I’ve noticed that some of our eaters have felt intimidated by preparing whole ducks. In this, the first in a series of posts on raising, and eating, muscovy ducks, I offer a few tips on simple preparations for your whole bird.
Howdy y’all. A have a few caveats before we begin… namely that we use woodheat to cook around here, though I have roasted smaller whole birds in our sun oven before. I personally do not “set my oven temp.” For those of y’all who feel a need for numerical accuracy, sorry. I employ a fair bit of intuition and guesstimation in my cooking, not so much with sausage-making and charcuterie.
The “problem” with ducks
Ducks are generally fat creatures. This is a part of their nature, and one of the reasons why we raise them. As I’ve mentioned before, obtaining fat locally is difficult without animal agriculture. Obtaining it sustainably is even harder without the pasture-based management we employ. Duck fat, when well prepared, is a rich, warming, high quality oil. When a duck is not roasted properly, and the fats do not adequately render or become reabsorbed into flesh and vegetables, what we end up with is a dry bird encased in a thick, rubbery skin. Our aim in roasting a duck is to help the fat migrate. The biggest obstacle is the fat itself.
Meat in general, and moreso fat, is a poor conductor of thermal energy. It takes consistent time at temperature to heat up, especially when encased in a thick layer of insulation. Be sure you have enough time to roast your duck before deciding to do so. Your whole bird should be completely thawed if previously frozen on the day of roasting. My oven temp fluctuates a bit, depending on what we feed it. I err on the low and slow side and crisp the skin at the end.
The skin on your muscovy duck is tough when undercooked. There is a balance to hold between keeping the skin crisp and enjoyable and overcooking the whole bird. I’ll describe my technique for this further on.
One other problem some folks have with ducks is the sight of a few stray pinfeathers, particularly on darker ducks. I’ll cover the plucking techniques that have worked best for us in an upcoming post, but in the meantime I will offer two words of advice: fresh thyme. Its a flavor that it well suited to roast muscovy, camouflages the sight of a few dark specks, and if your duck comes out well, you’ll have forgotten all about a couple stubborn feathers. Of course, a person could perform a quick picking if they had the time on their hands, but I’m never one to reject a little extra protein.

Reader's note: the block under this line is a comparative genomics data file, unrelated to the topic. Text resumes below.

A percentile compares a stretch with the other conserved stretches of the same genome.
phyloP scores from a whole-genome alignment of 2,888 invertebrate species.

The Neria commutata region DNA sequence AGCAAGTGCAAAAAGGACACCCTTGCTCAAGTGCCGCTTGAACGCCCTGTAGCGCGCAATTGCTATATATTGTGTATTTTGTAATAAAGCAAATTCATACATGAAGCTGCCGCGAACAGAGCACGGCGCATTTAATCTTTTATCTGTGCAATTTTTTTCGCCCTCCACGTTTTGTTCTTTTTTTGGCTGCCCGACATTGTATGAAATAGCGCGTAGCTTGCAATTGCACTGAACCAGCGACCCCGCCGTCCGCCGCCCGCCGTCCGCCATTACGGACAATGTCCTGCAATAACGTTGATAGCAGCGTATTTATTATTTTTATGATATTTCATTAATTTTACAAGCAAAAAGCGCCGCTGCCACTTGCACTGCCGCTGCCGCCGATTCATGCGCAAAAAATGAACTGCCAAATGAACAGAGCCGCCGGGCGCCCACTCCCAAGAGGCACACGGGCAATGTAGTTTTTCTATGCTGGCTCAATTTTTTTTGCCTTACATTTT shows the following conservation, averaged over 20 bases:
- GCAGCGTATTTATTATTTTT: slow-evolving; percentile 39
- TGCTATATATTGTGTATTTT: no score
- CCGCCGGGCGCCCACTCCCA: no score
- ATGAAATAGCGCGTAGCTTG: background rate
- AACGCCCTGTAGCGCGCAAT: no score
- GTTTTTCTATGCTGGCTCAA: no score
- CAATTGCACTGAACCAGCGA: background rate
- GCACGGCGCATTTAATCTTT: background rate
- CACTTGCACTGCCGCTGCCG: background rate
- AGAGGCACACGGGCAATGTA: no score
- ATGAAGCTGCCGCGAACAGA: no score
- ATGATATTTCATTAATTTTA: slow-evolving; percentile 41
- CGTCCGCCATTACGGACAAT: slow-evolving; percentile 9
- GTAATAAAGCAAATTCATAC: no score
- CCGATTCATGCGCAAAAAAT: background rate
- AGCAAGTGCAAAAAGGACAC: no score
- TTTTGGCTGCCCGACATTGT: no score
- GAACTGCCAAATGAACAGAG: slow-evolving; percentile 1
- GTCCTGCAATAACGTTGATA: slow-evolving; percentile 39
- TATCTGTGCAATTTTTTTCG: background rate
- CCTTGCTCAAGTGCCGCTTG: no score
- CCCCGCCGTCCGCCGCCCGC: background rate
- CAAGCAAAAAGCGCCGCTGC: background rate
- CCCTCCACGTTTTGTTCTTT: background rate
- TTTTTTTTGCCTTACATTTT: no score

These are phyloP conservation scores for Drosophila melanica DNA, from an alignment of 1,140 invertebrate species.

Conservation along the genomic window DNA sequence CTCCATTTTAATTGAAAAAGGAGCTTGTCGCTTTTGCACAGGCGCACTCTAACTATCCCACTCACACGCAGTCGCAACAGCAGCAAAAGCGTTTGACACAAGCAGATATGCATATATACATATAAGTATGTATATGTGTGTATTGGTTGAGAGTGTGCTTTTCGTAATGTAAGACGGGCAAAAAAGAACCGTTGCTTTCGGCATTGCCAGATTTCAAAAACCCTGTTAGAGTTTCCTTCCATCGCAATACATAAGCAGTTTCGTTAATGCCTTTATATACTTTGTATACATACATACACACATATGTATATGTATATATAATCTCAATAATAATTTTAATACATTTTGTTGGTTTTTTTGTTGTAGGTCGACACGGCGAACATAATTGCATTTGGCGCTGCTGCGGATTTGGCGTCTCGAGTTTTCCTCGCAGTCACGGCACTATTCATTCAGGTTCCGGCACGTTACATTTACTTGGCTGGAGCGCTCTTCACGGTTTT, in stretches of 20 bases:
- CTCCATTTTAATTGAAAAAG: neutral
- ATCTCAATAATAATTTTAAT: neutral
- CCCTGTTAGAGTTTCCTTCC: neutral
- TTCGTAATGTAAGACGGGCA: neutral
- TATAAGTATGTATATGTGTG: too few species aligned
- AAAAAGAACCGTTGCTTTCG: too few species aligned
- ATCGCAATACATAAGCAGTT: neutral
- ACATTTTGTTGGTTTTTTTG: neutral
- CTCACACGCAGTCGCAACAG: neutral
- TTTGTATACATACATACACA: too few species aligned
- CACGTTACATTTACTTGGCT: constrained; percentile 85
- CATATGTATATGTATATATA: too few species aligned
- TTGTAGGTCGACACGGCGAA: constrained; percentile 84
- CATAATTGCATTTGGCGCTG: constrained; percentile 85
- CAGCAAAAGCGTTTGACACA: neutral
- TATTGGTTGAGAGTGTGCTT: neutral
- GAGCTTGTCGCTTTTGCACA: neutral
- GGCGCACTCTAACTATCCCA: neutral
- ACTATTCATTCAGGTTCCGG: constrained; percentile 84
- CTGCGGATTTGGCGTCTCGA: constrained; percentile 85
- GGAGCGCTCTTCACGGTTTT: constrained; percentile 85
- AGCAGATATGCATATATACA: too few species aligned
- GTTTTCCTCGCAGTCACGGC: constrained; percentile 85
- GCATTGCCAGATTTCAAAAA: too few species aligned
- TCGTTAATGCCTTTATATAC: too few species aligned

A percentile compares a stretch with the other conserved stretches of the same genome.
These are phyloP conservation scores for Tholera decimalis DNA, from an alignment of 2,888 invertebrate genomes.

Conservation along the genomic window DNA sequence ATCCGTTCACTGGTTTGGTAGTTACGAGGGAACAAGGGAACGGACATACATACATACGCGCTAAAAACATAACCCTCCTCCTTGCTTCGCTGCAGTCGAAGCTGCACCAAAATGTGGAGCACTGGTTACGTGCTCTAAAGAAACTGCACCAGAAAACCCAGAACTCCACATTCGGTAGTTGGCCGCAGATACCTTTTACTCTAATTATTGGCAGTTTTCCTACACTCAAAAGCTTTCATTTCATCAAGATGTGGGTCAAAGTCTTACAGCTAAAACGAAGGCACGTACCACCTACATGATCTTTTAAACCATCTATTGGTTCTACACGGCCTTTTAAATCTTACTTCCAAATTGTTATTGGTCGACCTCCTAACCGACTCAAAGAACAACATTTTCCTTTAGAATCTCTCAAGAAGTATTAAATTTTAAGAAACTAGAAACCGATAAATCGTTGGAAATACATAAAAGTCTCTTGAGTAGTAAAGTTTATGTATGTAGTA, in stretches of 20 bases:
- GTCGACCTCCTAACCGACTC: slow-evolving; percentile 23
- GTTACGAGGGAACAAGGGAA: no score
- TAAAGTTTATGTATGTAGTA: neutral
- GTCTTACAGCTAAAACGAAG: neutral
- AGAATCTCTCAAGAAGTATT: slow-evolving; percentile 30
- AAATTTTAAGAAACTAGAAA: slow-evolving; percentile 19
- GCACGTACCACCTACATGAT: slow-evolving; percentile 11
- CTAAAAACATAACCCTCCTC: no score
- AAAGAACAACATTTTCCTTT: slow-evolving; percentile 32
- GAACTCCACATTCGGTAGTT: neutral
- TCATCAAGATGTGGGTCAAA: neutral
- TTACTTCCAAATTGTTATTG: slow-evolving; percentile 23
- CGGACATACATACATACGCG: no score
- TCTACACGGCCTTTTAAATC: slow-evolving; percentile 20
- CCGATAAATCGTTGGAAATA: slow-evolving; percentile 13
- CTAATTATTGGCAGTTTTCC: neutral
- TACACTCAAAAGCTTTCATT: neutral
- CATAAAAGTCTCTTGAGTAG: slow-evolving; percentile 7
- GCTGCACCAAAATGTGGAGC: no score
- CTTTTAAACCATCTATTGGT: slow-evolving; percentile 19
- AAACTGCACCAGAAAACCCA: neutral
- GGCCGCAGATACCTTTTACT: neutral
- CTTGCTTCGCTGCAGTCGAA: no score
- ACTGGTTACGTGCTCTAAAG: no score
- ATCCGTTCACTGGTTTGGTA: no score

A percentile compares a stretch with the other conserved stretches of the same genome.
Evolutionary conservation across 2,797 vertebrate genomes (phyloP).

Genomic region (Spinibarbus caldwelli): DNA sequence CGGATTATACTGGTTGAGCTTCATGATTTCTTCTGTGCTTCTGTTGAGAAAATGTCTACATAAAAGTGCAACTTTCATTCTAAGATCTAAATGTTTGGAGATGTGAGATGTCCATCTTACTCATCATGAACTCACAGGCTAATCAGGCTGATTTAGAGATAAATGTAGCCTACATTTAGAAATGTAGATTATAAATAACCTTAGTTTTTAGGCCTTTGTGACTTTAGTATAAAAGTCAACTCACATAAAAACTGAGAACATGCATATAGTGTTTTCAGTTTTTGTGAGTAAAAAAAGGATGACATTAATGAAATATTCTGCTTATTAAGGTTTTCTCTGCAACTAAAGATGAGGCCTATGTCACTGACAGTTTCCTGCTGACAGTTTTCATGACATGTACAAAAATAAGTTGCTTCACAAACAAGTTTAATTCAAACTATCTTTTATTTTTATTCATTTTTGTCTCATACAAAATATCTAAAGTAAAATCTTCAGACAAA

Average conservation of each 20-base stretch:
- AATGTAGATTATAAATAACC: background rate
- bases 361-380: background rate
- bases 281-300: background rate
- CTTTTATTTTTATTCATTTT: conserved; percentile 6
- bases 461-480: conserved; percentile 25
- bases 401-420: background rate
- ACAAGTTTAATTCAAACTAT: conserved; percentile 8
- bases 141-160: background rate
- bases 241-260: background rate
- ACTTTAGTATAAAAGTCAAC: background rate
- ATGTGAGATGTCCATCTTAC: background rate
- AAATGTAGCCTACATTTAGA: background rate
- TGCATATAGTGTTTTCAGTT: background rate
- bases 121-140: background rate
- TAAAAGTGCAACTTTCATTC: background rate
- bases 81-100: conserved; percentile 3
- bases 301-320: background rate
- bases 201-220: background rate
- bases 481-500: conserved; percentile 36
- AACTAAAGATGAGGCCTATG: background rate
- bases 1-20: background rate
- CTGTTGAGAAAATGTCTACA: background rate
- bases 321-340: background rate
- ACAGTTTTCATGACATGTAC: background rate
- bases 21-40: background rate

So you’re standing in the kitchen with your dead duck. Now what? One option is to brine it overnight. A quick brine can thoroughly thaw a frozen duck in a matter of hours, imbue it with flavor, and help the meat retain moisture. This may serve you well in the quest for crispy skin, but don’t let brining stand in as a substitute for proper roasting. I typically reserve poultry brining for less fatty birds, like our heritage turkeys and roosters. My go to brine is 1 cup of kosher salt to 1 gallon of water to 3 cups brown sugar and your favorite herbs. (Tarragon, garlic, thyme, bay and black pepper are mine for poultry.) But you try that out some other day. Instead, what I believe works best, and is far simpler, is rubbing salt and seasoning thoroughly inside and outside the duck, and lightly scoring or pricking the skin to allow the fat to render out a bit. A good amount of root vegetables, fruit, and alliums in the bottom of your roasting pan can reabsorb the excess fat and make for a very flavorful side dish. Adding vegetables will of course increase the thermal mass of your roast, and therefore cooking time. But if it’s as cold at your home today as it is here, the extra time spent around a warm oven is a reward in and of itself.